Before readers get too excited, let me be clear: this post is to discuss what circumstances might lead Bear Stearns to cease to be an independent organization. It is not an attempt to forecast the likelihood of that taking place.
Despite their considerable prowess, investment banks are fragile organizations. It took only one major scandal to bring down Salomon Brothers, the king of Wall Street in the 1980s, and Bankers Trust, one of the top two derivatives firms. In each case, it took some years before the firm lost its independence, but in each case, a single event led to their downfall.
In , a senior trader, Paul Mozer, was submitting false bids at Treasury auctions, claiming them to be on behalf of customers, so that Salomon could purchase more than the maximum normally permitted to a primary dealer. The tragic aspect of this situation was that the historically able CEO, John Gutfreund, for some unknown reason waited months after discovering and halting the fraud before notifying the Federal Reserve. The Fed, furious at the delay, demanded a full accounting from the directors in ten days. The executive team did not pass on the Fed’s stern letter to the board but merely mentioned an information request. With no report forthcoming, the Fed read the failure to comply as intransigence, rather than neglect. And with the press hammering at the story, creditors began to pull back from the firm (and as a highly leveraged bond firm, Salomon depended on the repo market). Gutfreund and his deputy Tommy Strauss resigned. John Meriwether (Mozer’s boss and head of the highly profitable bond arbitrage group) was forced to quit, even though he had told Gutfreund immediately when he had learned of Mozer’s misdeeds.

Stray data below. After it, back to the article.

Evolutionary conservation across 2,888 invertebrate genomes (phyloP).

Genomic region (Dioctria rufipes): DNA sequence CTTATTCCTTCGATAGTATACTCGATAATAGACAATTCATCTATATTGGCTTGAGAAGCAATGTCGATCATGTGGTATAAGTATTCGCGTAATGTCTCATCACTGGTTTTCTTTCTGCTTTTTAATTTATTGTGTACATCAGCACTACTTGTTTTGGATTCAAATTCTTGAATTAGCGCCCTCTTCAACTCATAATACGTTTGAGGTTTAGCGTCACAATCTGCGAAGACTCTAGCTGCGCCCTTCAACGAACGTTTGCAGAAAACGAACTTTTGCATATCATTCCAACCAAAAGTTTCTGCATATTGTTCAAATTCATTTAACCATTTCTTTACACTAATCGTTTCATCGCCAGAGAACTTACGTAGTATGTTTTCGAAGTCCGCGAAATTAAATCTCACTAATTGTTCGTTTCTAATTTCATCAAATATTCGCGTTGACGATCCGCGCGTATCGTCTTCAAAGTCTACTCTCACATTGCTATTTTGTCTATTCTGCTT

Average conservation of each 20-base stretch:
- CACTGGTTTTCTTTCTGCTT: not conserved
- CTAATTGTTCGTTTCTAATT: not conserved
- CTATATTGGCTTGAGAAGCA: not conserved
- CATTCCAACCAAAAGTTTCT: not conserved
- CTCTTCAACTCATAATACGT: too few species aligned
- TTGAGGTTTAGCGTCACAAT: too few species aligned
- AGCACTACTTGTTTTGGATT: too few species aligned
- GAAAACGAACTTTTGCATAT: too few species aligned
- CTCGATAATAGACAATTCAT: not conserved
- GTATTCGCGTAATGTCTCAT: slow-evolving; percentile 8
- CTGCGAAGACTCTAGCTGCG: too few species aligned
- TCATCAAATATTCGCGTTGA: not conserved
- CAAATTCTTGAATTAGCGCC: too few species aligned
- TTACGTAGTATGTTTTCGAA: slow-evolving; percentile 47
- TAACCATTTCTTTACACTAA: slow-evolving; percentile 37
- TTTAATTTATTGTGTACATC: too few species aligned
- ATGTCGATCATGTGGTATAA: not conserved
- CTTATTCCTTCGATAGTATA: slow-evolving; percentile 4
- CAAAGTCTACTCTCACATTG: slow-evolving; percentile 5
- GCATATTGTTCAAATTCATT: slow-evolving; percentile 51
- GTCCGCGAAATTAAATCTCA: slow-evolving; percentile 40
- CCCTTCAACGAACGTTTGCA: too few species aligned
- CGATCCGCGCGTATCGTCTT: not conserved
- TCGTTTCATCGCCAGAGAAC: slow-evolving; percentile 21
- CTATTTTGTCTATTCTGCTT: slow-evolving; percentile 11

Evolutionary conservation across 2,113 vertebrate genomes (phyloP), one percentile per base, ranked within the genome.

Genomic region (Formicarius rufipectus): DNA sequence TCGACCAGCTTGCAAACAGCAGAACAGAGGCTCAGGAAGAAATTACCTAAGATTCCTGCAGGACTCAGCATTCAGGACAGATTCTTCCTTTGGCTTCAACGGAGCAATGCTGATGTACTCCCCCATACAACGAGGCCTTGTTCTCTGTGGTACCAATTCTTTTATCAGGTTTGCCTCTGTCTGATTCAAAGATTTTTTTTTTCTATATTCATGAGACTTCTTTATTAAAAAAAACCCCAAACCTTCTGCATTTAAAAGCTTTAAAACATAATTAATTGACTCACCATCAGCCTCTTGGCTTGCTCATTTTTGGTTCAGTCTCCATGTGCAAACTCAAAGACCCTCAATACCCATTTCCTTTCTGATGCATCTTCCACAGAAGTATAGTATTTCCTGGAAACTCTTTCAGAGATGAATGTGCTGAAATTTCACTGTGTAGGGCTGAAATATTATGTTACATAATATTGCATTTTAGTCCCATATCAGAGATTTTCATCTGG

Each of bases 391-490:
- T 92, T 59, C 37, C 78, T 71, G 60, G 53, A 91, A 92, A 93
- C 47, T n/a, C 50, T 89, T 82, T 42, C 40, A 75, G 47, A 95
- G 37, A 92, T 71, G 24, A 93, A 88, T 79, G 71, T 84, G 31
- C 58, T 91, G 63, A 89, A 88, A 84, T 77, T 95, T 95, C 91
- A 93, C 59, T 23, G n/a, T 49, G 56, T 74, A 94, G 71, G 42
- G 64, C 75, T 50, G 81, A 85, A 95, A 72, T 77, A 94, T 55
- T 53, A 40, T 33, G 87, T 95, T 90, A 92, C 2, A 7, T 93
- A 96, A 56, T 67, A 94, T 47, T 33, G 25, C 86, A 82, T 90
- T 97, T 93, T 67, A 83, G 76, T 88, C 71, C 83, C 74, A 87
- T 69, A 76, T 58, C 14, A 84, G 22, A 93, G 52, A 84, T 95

Now this scandal, which nearly led to the collapse of the firm in 1991 (it never recovered and was eventually sold to Citigroup) was the result of a single mistake: the failure to call the Fed and grovel a bit.
In Bankers Trust’s case, the underlying weakness was systemic, an out-of-control culture, but again it was a scandal that led to the demise of the firm. Bankers, along with O’Connor & Associates (later acquired by Swiss Bank) were the two biggest derivatives traders by a considerable margin. OTC derivatives were hard to value, and most customer buying them had no idea if the pricing was remotely fair. Bankers exploited this ignorance and charged very rich prices (to the point that O’Connor traders were upset, fearing they would burn customers and ruin the market for all).
The was a lawsuit filed by BT client Proctor & Gamble, seeking to recover losses on derivatives trades, essentially claimed that BT had taken advantage of them. Normally, BT should have been able to win easily; the notion that a Fortune 500 company was duped is laughable on its face (if they lacked the competence to understand the products, they shouldn’t have bought them). But Business Week demanded that information found in discovery be unsealed, and they hit pay dirt: recordings of BT salesmen discussing “raping” customers. CEO Charles Sanford resigned; a former Fed official, Frank Newman, became the new CEO, but he lacked the force of personality and experience to have much impact on the firm. HIs one initiative, to diversify BT’s revenue sources, led directly to its demise: they became aggressively involved in emerging markets lending shortly before the Asian crisis in 1997, and the second leg down, the Russia default in 1998, led them to seek a buyer, which turned out to be Deutsche Bank.